Listed Building

The only legal part of the listing is the address/name of site. Addresses and building names may have changed since the date of listing – see ‘About Listed Buildings’ below for more information.

MAIN STREET, WHITELAW MEMORIAL FOUNTAINLB50508

Status: Designated

Documents

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Summary

Category
C
Date Added
29/06/2006
Local Authority
North Lanarkshire
Planning Authority
North Lanarkshire
Burgh
Coatbridge
NGR
NS 73126 65101
Coordinates
273126, 665101

Description

Hugh H MacLure, 1875. Ornately carved Free Renaissance tall square-plan pink and grey granite water fountain with domed and corniced belvedere on tall channelled pedestal prominently sited at the head of Main Street. Squared corner indented corniced pedestal on chamfered plinth with banded plain rustication, diamond-pointed rusticated quoins and circles to top course. Semi-circular pink granite basins with carved lion-head spouts and plaques to each side. 4 square Corinthean columns supporting pendentive arched canopy with modillion keystones and heavy dentilled cornice to octagonal based, carved, scalloped dome above. Fluted urns to chamfered angles with corresponding urn to apex.

Statement of Special Interest

The Whitelaw Fountain is a good example of a later 19th century ornate, classically detailed drinking fountain with finely carved stone detailing. Hugh Haugh MacLure (d. 1892) was an architect and civil engineer working from Sauchiehall Street in Glasgow who predominantly worked on Railways and road bridges and also wrote 'The Sewage of Glasgow and Neighbourhood'.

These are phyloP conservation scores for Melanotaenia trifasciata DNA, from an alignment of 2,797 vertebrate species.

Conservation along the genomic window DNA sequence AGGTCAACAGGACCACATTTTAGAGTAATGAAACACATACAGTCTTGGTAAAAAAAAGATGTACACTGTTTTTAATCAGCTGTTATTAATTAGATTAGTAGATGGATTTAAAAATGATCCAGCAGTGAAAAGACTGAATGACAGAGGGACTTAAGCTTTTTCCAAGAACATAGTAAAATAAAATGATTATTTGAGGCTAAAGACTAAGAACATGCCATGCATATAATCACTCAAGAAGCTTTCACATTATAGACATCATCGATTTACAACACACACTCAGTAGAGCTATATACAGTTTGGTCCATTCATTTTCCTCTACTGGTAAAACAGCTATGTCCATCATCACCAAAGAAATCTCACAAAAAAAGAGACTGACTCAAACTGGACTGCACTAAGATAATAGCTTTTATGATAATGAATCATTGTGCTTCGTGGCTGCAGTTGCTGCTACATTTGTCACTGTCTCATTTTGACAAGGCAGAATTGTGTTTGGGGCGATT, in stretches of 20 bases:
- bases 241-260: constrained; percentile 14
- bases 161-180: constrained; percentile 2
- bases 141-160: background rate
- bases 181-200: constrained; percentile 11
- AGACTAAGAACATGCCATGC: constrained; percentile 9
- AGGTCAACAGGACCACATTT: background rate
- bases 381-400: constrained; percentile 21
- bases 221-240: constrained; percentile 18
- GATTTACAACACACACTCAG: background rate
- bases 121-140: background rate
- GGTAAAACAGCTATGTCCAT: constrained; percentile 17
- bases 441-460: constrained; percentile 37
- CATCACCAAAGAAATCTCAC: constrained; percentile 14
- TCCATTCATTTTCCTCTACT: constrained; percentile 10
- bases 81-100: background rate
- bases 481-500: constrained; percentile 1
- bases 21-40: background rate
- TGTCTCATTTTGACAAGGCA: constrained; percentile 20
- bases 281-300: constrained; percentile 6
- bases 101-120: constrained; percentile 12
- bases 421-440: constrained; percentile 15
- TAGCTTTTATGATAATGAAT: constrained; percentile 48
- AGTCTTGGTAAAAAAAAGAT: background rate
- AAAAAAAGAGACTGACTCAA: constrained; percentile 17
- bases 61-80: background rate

The fountain is dedicated to Alexander Whitelaw, industrialist and partner in the local firm of Gartsherrie Iron, who in 1872 organised the relocation of the railway line away from the main street to create a civic space. The original location of the fountain was in front of the Royal Hotel at the point of the removed railway approximately 100 yards to the W of where it stands today; it was apparently moved due to incidents with increasing traffic. The date of the move is unknown although it had been relocated to its current position by the OS map dated 1933.

Inscriptions to the granite panels read: 'This fountain stands on the site of the level crossing of the Monkland and Kirkintilloch railway which was removed 1872' and 'Created by subscription in honour of Alexander Whitelaw Esq (MP?) In recognition of the many valuable services rendered by him in the community. Inaugurated 10th August 1875' When fully working the fountain had metal drinking cups attached to each basin (now infilled) on a chain with constantly flowing drinking water for the public.

References

Bibliography

2nd edition ORDNANCE SURVEY map (1892). 2nd revision ORDNANCE SURVEY map (1933). Alan Peden, The Monklands- an Illustrated Architectural Guide, (p42). Oliver van Helden, Old Coatbridge, 2000 (p28). http://www.codexgeo.co.uk/dsa/ (Dictionary of Scottish Architects).

About Listed Buildings